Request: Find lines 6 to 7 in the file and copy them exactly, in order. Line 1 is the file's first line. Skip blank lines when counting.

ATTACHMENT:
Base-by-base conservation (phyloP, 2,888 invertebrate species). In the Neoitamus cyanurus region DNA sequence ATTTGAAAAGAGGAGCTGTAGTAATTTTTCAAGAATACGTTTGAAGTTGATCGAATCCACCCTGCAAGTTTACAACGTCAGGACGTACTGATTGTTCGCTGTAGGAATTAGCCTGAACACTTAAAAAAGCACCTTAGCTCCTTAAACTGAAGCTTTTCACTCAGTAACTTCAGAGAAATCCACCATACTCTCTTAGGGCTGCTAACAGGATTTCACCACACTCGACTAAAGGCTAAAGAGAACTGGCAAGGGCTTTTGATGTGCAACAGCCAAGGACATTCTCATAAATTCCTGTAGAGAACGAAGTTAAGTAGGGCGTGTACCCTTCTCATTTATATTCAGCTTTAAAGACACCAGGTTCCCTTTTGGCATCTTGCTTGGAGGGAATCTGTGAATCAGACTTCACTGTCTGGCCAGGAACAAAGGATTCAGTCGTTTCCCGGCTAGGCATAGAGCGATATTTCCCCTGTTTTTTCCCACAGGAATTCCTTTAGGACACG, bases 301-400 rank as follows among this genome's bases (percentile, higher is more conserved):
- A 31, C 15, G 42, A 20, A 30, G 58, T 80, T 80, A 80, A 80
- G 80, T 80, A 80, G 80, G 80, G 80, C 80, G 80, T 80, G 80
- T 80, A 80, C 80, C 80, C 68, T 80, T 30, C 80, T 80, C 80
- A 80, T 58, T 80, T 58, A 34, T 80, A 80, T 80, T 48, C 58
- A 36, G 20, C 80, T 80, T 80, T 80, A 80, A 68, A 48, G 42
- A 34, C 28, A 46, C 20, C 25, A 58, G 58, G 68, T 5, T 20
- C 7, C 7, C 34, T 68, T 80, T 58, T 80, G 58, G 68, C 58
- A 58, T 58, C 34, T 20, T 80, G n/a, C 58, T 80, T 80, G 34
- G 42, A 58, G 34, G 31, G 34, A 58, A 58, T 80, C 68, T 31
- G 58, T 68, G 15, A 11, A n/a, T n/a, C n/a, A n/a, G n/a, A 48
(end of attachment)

- A 36, G 20, C 80, T 80, T 80, T 80, A 80, A 68, A 48, G 42
- A 34, C 28, A 46, C 20, C 25, A 58, G 58, G 68, T 5, T 20